Last Monday morning was dull. It was my own fault really. I had to go and have a meeting with a solicitor, never an awe-inspiring, excitement generating highlight of the week at the best of times, and in this case it was worse. However as mentioned it was my own fault. For years now I’ve had the (possibly bad) habit of making sure that whatever meeting I’m in, I’m the most prepared person in the room. It doesn’t mean I know exactly what will be said, or what will be done, but whatever happens, I have the body of work prepared to act and react to what happens. So as this, very pleasant I might add, solicitor rambled through the law as pertained to the discussion I was having, I was struggling to keep my mind from drifting, because I had read up on what he was talking about before the meeting.
When it came to the point of confirming our names, and signing the piece of paper necessary to the meeting, he paused and looked at me, then looked at my mum (who was also present), and asked “Why Kieran?” Now for a moment I was wondering if he was asking a metaphysical question, a philosophical wondering on the why of my existence, but then quickly realised he was asking about my name. My mother’s wonderfully crafted, exquisitely mature response was to say, “It was my husband’s choice. By that time I thought I better let him have a say in the name of at least one of our sons.” and there I was thinking it was only rock musicians that blamed everything on the father.
Now as my Father died a few years ago, I cannot ask him why he named me as he did. While he was alive, I never thought to ask, and to be honest bearing in mind his penchant for Johnny Cash, I should probably be grateful I didn’t end up as a Sue. As I cannot ask him, I am perfectly entitled to believe what I wish to believe about why he named me as he did. So my choice is to believe he was so sick and tired of my mother choosing really dull boring names for their sons (I mean Darren and Richard? Really?) that he decided it was time to inject some awesome into his offspring.
Despite all other emotional, and self-esteem issues I may have suffered in my life, as far as I’m aware, I’ve never disliked my name. Back in the good old days, everyone in my school was named Ian, or Sarah, or Louise (literally I believe in my class at primary school there were 4 Sarah’s and at least 2 Louise’s), Kieran was a name that stood out, not just because it was different, but because no-one could spell it. Despite this, and despite the anger I feel to this day, when people can’t be bothered to take five seconds to spell my name correctly (really I think my favourite misspelling I’ve seen is probably “Ceiron”) I like my name, and it’s important to me, desperately important to me.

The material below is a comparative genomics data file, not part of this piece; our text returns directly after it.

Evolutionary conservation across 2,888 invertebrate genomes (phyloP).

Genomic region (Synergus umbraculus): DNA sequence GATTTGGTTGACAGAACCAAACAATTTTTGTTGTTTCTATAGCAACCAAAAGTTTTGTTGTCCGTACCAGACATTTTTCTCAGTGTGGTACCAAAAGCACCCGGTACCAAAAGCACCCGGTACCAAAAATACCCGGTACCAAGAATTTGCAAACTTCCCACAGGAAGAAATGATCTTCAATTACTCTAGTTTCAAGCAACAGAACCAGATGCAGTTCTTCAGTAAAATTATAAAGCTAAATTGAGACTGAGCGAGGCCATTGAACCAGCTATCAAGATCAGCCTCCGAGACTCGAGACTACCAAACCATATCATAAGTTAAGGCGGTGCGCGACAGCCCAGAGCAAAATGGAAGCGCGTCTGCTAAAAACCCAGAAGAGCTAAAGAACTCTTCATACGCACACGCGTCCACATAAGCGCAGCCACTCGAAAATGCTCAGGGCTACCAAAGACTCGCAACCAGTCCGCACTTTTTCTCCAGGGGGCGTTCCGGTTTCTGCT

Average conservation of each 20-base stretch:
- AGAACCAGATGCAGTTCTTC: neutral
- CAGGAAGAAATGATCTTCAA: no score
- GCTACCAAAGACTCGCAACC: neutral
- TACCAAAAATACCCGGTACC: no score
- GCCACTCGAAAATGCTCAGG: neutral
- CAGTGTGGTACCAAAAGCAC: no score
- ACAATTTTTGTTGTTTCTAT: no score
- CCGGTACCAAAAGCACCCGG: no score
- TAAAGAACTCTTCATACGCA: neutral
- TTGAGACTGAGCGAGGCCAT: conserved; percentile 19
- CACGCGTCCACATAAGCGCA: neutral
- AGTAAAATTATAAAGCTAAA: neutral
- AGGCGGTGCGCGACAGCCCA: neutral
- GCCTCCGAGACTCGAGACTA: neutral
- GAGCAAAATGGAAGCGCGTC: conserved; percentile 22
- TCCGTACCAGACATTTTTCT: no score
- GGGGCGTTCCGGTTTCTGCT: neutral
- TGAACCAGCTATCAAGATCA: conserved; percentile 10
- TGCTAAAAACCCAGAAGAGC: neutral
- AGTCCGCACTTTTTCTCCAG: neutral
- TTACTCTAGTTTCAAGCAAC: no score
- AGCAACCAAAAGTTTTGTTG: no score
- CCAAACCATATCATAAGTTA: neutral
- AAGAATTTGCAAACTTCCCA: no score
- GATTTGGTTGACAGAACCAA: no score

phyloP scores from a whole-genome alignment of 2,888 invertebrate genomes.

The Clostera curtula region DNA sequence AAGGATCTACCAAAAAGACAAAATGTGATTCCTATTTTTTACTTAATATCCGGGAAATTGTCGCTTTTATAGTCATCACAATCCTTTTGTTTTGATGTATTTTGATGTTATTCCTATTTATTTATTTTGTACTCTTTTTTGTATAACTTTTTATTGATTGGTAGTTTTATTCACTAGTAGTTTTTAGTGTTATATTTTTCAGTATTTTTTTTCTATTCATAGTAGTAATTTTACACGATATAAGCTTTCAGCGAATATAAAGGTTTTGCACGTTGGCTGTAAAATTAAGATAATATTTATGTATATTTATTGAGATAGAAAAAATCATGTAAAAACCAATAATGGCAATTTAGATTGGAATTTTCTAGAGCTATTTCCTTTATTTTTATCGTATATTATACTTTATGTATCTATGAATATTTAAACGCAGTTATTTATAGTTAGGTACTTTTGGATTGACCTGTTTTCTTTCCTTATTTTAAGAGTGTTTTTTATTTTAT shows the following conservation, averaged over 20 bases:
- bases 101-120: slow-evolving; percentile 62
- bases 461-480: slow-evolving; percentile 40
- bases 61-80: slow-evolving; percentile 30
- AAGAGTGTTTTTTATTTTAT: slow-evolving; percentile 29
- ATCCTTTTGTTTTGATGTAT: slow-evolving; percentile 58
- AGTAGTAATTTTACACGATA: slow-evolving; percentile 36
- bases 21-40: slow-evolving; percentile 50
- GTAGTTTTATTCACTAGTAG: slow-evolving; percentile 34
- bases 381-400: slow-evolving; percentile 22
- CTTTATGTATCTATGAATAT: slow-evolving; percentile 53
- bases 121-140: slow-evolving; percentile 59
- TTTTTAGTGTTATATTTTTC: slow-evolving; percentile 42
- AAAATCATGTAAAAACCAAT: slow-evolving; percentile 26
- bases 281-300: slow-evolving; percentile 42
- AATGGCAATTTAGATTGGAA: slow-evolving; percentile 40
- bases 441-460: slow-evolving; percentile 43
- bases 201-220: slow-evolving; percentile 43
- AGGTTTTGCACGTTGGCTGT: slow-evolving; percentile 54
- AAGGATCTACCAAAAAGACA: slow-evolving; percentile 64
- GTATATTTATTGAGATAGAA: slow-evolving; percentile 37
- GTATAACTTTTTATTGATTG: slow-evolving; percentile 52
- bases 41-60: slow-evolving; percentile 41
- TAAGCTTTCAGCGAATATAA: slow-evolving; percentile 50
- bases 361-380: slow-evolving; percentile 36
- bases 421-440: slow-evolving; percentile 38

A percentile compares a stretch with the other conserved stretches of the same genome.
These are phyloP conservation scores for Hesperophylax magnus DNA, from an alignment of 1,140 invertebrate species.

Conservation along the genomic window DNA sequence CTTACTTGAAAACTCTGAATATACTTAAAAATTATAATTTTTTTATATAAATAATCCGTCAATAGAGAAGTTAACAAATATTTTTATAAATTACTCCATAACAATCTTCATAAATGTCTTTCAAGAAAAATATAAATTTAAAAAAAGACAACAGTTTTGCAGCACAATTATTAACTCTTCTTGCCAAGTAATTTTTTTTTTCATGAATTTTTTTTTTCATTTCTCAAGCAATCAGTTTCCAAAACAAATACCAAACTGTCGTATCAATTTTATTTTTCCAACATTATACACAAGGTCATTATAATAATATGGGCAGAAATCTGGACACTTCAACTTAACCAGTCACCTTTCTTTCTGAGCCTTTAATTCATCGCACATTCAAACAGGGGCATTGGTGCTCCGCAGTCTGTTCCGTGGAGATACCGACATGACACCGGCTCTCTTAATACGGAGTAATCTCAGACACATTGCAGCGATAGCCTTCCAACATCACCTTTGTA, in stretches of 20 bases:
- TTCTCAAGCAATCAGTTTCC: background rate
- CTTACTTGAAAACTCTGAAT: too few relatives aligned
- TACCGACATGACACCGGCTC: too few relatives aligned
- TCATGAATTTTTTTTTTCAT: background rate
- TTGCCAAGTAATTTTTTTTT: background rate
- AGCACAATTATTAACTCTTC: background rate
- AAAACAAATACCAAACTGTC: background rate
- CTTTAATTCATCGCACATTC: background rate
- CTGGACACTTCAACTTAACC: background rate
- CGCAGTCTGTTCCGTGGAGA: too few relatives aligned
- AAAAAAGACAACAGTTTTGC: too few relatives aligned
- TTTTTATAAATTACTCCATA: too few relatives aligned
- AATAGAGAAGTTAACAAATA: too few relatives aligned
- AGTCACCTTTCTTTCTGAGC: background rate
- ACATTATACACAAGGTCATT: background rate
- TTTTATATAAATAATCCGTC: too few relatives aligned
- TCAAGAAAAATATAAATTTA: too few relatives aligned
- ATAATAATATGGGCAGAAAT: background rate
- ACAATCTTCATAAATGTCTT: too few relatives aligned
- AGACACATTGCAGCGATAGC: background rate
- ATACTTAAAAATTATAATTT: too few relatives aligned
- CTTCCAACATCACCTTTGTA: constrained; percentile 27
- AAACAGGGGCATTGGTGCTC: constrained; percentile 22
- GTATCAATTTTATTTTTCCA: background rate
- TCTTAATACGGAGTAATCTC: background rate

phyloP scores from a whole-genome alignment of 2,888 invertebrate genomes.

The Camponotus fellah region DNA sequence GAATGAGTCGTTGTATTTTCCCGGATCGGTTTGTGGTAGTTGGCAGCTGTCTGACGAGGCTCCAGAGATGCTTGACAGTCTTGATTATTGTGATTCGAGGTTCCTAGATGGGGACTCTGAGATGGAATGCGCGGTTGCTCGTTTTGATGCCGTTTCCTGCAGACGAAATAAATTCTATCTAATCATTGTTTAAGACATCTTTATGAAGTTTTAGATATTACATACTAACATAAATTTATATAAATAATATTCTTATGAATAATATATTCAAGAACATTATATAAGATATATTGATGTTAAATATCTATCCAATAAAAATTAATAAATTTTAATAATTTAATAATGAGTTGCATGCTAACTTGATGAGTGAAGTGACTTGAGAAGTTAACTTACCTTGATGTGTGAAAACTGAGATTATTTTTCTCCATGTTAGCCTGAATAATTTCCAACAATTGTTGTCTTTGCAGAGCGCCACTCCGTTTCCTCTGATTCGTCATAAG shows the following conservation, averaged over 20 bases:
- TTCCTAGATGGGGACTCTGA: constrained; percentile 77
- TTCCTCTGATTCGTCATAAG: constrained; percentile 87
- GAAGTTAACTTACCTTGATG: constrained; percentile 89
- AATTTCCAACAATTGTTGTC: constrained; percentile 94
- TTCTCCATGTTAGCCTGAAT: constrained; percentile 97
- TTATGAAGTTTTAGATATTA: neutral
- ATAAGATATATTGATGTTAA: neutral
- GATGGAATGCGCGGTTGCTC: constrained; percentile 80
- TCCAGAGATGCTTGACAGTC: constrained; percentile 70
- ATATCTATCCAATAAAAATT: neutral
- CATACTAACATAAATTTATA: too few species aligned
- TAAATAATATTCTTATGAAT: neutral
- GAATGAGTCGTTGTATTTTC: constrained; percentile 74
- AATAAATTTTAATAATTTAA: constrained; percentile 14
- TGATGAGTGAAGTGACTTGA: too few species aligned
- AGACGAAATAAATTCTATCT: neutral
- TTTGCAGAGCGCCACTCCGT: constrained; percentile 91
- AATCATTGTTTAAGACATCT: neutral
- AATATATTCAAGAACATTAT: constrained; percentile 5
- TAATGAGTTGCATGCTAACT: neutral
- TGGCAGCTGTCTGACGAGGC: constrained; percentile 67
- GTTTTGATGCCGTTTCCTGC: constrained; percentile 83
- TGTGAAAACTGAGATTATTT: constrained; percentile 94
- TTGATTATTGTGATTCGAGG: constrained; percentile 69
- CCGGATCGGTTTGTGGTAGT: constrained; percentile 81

I firmly believe that when you name something you have to be incredibly careful. Names are vitally important, and in many ways aren’t treated as seriously as they should be. When you name something you shape it, there is power in the names that you are given. The story of Jabaz in 1 Chronicles 4:9-10, NLT isn’t important because it’s a way to gain stuff, or to increase your “territory”, but instead because his story is about the breaking of the power of his name over his life. Seriously, if you call your wonderful new daughter Krystal you are just asking for her to grow up to become a stripper. I did a lesson in a school once and a little girl was called Tequila, I don’t want to know why. I know someone that once had decided on a name for their new daughter, and because the modern world is what it is, wisely decided to Google it before making the final decision. The first couple of hundred entries came up with an attractive young lady that obviously didn’t feel that wearing clothes was all that necessary when people were taking photos of her, and the couple decided that they would choose a different name.
Names are vitally important, and we see in Scripture that God changes them to suit His will. Abram to Abraham, Saul to Paul, and many others. When God changed a name it was not just because He decided that the old one was dull, it was a mark of the change in a person’s life, and not only that but most importantly it was a signal of intent for what was to happen. An inescapable stamp of the purposes of God on someone’s life. While I was at a placement church during my degree, there was a dear old man called Ken. Ken was a WWII veteran and was, at that time, probably in his eighties. Most of the time he was one of those dear sweet little old men, that while physically still healthy, was ever so slightly confused. Almost every Sunday evening (he only came to evening services), he would approach me as if we’d never met, and after introducing himself would say, “So you’re at Moorlands are you?” Go back and read that sentence again, this time in the stereotypical voice of a British WWII RAF officer, and you’ll hear exactly what I did…every…single…Sunday. Like most men of that demeanour, there was the occasional moment of incredible sharp clarity, and wisdom. The eyes suddenly lost their daze and focused sharply. The soft grip became firm. The low tone became urgent, and these moments of clarity turned a sweet old man, into a passionate, God-fearing, prophetic voice in the church. In one such moment he approached me one Sunday, and gripping my arm said, “Your name is Kieran?”, I remember that I nodded, merely happy that we weren’t going to have the same conversation we always did. Then he shook his head vehemently. At this point I was wondering how to diplomatically correct the crazy old man that didn’t think I knew my own name, but then he spoke again, “God wants me to say that your name is now Joshua.” He let go of my arm, and walked away.